Human rights violations
The formation of a national network of civil society organizations on January 16, 2015 in Karachi augurs well for the critical cause of pursuing the implementation of Human Rights (HR) in the country. The conglomerate of these associations has resolved to play the role of a watchdog to monitor conforming with the conditions of the Generalised System of Preference (GSP) Plus extended by the European Union (EU) to Pakistan. The GSP is a scheme of preferential tariffs unilaterally extended with the objective of increasing the exports of developing nations. The EU confers this status on those developing countries that meet the basic criteria. For acquiring GSP Plus status, it is necessary that nations must ratify and implement 27 international conventions pertaining to human, labour rights, governance and development issues. Pakistan was granted GSP Plus status in January 2014 while 13 other states have already been enjoying the benefits of this scheme. Presently, Pakistani society offers a grim picture pertaining to the enforcement of HR. A sorry state of affairs exists related to conforming with international conventions and human rights violations are going on unchecked. There is a need of a vibrant force to act as a catalyst for safeguarding human rights. It is a good sign that civil society in Pakistan has taken the responsibility to play a tangible role to ensure implementation of human rights while using the economic leverage of GSP Plus status.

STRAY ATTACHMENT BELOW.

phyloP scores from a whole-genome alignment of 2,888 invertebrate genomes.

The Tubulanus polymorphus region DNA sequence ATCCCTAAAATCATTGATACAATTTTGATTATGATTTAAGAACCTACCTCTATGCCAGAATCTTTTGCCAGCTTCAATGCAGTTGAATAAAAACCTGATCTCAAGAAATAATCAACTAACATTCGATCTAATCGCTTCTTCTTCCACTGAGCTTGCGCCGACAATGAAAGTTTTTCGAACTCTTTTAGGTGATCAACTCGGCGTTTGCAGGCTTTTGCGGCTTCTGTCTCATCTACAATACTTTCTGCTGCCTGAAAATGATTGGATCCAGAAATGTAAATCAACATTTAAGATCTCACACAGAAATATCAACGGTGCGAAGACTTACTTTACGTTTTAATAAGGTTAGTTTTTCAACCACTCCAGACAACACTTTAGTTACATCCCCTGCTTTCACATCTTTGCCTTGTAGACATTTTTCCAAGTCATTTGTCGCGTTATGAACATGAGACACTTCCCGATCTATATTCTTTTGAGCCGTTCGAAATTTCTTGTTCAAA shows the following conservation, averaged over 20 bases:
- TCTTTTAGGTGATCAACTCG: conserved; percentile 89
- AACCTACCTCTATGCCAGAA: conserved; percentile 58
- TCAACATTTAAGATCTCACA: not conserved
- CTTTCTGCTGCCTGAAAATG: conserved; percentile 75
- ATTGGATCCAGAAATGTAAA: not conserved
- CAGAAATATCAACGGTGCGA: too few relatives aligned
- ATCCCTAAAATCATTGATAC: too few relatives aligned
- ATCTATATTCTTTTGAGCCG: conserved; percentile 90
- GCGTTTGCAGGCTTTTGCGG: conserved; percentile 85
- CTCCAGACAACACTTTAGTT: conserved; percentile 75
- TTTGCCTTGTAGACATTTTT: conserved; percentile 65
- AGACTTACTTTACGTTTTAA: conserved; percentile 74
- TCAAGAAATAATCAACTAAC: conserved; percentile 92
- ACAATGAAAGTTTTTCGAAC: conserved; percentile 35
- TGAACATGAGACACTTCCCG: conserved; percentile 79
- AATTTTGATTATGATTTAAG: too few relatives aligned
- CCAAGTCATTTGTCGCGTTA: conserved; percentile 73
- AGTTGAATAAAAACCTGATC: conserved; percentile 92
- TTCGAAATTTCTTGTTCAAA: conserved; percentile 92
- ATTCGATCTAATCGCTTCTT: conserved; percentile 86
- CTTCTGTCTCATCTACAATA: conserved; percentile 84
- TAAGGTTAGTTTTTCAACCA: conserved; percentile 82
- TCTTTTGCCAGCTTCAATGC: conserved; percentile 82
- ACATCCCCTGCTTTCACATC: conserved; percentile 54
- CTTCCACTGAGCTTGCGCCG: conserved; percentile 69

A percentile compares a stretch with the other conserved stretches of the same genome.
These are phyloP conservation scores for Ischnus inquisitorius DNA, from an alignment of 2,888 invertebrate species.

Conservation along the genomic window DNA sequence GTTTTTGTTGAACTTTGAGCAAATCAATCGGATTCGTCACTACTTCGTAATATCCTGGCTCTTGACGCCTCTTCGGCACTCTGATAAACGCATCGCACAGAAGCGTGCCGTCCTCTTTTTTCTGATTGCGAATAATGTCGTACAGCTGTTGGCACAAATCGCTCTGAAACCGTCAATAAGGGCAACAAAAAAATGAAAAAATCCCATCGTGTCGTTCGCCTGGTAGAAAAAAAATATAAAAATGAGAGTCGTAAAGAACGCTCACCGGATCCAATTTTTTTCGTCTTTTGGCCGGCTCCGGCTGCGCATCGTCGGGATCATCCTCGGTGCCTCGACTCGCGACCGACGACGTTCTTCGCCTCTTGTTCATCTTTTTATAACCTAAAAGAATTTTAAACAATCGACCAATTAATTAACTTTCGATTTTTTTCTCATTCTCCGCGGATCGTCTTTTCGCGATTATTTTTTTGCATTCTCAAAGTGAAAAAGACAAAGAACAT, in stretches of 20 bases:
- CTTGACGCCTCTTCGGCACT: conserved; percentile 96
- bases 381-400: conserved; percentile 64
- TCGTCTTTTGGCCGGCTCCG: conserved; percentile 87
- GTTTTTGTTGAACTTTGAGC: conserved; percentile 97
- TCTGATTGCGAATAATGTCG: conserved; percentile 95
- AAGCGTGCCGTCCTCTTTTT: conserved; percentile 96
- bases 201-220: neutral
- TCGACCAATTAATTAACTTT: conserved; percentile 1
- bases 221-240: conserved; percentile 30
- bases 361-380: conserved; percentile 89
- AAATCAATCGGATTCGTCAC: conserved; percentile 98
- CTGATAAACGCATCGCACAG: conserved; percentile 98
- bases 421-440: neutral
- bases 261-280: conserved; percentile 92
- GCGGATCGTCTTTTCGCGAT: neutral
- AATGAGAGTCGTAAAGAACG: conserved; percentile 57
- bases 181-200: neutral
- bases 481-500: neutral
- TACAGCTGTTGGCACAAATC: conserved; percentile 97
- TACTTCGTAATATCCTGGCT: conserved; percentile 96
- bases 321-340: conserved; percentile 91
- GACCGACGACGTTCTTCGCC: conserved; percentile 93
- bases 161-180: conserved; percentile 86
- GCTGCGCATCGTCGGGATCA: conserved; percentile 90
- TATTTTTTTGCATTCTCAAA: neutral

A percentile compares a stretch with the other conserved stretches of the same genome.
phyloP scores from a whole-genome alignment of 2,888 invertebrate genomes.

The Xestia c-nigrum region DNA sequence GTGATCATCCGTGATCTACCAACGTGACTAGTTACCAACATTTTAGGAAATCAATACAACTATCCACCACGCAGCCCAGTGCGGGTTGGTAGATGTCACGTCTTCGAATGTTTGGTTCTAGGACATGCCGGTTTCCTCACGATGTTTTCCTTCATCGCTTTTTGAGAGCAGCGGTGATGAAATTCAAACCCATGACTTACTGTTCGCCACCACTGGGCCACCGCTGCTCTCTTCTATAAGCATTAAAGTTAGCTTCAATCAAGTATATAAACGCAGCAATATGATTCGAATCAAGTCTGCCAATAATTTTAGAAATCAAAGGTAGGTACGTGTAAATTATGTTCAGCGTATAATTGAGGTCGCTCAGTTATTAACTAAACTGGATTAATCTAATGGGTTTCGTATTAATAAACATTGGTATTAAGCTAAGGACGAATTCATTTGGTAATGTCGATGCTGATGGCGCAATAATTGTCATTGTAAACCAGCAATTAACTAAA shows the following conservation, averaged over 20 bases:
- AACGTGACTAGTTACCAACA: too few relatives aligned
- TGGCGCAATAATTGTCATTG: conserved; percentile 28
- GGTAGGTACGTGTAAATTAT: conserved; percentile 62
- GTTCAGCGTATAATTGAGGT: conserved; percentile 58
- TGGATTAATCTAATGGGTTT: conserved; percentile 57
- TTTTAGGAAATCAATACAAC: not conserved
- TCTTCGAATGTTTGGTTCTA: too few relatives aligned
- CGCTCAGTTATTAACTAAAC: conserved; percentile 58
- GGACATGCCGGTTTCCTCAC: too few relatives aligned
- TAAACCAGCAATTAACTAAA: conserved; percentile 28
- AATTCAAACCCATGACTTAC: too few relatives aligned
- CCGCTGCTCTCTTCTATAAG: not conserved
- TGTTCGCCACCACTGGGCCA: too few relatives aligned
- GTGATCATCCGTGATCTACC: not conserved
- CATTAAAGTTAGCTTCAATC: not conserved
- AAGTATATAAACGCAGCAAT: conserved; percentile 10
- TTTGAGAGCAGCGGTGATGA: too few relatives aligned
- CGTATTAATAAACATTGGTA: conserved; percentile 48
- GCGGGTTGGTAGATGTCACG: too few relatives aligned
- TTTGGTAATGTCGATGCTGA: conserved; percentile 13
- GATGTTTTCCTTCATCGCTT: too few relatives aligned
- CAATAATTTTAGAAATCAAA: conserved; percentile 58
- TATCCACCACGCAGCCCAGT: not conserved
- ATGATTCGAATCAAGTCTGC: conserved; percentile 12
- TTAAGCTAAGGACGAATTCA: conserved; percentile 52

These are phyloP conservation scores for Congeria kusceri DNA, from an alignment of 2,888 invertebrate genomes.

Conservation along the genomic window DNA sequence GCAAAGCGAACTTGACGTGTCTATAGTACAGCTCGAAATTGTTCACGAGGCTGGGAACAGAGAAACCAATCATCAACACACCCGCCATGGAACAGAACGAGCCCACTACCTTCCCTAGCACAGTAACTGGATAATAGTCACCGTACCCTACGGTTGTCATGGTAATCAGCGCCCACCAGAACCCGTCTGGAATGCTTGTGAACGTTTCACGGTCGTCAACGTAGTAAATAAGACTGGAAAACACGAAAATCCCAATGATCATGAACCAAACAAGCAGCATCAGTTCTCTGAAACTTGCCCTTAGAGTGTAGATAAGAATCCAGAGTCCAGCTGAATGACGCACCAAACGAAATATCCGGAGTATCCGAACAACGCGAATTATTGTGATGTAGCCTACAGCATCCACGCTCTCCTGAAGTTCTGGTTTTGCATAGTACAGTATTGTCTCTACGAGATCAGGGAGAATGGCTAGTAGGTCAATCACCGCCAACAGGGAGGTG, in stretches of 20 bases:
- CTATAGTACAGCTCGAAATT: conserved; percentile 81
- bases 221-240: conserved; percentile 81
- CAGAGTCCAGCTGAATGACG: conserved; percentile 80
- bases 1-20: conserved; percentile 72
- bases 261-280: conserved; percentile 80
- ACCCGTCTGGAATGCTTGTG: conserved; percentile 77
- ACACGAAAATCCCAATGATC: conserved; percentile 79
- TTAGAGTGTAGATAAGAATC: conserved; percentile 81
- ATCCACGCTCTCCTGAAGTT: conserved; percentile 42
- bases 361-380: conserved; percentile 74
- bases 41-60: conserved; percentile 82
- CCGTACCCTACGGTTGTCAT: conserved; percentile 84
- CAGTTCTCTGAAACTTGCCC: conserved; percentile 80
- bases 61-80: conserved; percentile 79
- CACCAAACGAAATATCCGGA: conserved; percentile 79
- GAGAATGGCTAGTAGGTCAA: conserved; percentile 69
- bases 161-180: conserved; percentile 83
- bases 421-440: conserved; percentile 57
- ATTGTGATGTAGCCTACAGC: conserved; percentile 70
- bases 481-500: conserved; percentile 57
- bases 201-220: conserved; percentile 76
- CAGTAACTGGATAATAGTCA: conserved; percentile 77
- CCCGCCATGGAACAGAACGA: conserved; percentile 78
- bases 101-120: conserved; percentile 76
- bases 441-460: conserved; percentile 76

Unfortunately, the masses lack awareness of their rights. It is a kind of test and a big challenge for the government and civil society to make the people aware of their rights as per covenants that form the bedrock of the conditionalities attending GSP Plus status. There is an urgent need that parliament, state institutions and departments are persuaded to follow these rules for the promotion of a healthy society. Presently there is no system to check human rights violations in Pakistan. It is encouraging that the Sindh government has set up a Human Rights Commission. However, the formation of an independent National Human Rights Commission is still in the doldrums. The government should form a fully empowered HR Commission at the national level to remove the concerns of civil society. The terms of reference of the commission should be defined to create an empowered institution. As it is necessary for the GSP Plus facility, the government should make genuine efforts for continued progress towards fulfilling the provisions of the conventions and meet the undertakings on monitoring and implementation of human rights. Civil society’s role in GSP Plus monitoring compliance has become of paramount importance and it should be encouraged at all levels.